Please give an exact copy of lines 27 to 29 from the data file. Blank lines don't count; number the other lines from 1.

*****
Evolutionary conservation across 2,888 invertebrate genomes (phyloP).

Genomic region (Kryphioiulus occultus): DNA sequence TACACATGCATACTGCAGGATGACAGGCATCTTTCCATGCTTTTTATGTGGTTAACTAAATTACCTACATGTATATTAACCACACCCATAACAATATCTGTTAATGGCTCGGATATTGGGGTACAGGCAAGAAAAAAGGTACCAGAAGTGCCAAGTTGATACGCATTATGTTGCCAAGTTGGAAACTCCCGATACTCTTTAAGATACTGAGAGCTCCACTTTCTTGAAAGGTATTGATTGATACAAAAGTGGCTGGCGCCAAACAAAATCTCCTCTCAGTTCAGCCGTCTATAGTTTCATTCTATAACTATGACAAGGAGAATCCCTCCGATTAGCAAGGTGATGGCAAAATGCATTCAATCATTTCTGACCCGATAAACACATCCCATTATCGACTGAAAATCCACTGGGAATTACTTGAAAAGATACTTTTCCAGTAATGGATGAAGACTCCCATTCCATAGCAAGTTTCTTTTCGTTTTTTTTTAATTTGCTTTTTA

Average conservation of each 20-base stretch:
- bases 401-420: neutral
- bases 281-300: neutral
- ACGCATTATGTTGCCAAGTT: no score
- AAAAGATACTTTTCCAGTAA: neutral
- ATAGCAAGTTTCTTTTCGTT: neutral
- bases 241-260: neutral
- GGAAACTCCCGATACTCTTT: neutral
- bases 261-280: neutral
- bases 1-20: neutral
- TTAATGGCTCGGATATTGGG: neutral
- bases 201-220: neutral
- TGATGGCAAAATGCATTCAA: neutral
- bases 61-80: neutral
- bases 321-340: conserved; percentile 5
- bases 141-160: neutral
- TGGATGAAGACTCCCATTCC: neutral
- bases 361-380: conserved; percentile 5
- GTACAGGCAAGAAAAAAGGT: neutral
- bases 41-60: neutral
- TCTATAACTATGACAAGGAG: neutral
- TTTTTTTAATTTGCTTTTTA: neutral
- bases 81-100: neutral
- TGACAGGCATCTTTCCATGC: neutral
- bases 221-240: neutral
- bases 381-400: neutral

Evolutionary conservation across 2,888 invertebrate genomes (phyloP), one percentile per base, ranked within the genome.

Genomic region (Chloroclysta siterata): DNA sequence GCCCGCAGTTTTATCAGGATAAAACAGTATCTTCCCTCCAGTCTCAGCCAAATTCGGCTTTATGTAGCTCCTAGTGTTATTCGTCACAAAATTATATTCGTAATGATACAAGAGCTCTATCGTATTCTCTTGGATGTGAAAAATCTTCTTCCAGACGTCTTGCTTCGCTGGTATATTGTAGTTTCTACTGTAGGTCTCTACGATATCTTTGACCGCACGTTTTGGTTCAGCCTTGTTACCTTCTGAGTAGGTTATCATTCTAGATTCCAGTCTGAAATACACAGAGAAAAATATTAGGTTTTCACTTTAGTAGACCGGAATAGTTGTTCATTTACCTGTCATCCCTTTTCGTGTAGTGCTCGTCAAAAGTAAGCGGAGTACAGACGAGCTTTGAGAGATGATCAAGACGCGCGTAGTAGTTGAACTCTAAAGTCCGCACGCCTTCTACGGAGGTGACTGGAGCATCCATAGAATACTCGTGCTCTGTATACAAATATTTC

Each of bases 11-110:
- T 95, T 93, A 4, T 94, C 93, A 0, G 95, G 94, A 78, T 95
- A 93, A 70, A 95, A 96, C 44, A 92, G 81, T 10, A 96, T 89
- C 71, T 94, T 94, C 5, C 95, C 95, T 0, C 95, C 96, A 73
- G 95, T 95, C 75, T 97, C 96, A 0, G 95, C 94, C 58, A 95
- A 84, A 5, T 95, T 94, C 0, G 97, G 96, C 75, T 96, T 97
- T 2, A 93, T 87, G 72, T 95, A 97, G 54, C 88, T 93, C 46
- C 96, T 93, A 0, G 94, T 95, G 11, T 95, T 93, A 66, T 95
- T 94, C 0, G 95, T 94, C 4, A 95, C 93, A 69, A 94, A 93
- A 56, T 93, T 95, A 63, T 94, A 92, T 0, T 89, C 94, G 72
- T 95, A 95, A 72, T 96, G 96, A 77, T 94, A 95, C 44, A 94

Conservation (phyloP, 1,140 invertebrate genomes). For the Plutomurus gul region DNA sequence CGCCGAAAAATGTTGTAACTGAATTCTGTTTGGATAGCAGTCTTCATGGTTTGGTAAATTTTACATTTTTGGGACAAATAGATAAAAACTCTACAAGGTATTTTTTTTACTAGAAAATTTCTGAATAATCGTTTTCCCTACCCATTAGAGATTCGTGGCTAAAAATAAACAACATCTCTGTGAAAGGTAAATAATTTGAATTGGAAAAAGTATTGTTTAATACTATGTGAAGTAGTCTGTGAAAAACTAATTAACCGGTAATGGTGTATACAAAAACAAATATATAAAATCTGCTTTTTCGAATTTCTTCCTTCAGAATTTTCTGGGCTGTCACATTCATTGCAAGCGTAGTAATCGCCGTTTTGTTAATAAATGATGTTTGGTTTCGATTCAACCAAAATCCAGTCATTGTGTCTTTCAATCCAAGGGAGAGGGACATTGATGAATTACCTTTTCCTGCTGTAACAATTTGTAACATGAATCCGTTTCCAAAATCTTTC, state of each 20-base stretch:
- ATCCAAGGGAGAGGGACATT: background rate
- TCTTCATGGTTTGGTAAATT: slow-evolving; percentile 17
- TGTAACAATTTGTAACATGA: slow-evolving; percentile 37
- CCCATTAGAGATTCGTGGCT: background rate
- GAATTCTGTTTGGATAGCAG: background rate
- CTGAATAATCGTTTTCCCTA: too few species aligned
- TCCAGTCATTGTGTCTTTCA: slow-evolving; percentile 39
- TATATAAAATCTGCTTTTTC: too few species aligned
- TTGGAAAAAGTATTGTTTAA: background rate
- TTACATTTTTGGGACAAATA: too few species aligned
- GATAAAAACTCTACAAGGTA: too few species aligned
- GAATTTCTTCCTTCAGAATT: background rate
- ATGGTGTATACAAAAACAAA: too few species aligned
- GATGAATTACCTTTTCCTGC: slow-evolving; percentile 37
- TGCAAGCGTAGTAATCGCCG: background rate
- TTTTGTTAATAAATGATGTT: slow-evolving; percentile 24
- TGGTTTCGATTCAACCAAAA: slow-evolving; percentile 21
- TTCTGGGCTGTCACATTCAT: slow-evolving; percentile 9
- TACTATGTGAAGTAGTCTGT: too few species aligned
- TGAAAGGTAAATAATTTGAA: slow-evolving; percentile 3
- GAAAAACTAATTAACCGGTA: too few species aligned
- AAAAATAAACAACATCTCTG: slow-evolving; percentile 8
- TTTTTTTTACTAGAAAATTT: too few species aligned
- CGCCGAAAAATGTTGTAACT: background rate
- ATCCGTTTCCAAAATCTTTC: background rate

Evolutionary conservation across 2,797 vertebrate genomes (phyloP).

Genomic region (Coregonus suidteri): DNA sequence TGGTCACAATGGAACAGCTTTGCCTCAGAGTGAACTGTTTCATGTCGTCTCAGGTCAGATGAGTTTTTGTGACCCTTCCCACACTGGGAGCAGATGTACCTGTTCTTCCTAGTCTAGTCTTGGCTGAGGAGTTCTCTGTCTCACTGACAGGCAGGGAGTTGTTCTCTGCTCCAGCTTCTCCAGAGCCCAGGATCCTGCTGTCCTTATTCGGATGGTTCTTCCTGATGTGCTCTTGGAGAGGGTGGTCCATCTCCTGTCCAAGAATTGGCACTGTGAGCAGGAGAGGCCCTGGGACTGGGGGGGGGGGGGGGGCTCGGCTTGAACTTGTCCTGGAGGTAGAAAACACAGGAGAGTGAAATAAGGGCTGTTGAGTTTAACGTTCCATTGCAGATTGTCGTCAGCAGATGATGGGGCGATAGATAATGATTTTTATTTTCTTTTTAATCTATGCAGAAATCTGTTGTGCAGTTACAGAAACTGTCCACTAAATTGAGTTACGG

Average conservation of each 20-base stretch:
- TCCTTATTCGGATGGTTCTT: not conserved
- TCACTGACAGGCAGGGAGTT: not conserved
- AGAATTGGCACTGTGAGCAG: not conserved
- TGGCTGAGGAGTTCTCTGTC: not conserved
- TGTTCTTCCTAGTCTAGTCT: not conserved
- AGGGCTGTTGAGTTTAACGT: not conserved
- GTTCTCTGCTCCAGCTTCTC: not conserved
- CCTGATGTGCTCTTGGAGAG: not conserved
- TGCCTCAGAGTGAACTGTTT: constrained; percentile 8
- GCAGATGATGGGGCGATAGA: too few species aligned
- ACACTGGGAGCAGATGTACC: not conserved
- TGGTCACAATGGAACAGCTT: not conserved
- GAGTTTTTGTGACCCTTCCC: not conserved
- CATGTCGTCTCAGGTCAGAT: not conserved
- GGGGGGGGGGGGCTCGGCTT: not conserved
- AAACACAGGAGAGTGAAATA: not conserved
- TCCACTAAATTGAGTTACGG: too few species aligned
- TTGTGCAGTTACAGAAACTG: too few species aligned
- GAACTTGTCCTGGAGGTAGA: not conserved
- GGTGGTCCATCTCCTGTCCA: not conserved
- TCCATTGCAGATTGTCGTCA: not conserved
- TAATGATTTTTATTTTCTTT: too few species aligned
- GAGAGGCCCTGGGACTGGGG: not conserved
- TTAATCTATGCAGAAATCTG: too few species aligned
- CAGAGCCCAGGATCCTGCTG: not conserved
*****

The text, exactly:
- bases 221-240: neutral
- bases 381-400: neutral

Evolutionary conservation across 2,888 invertebrate genomes (phyloP), one percentile per base, ranked within the genome.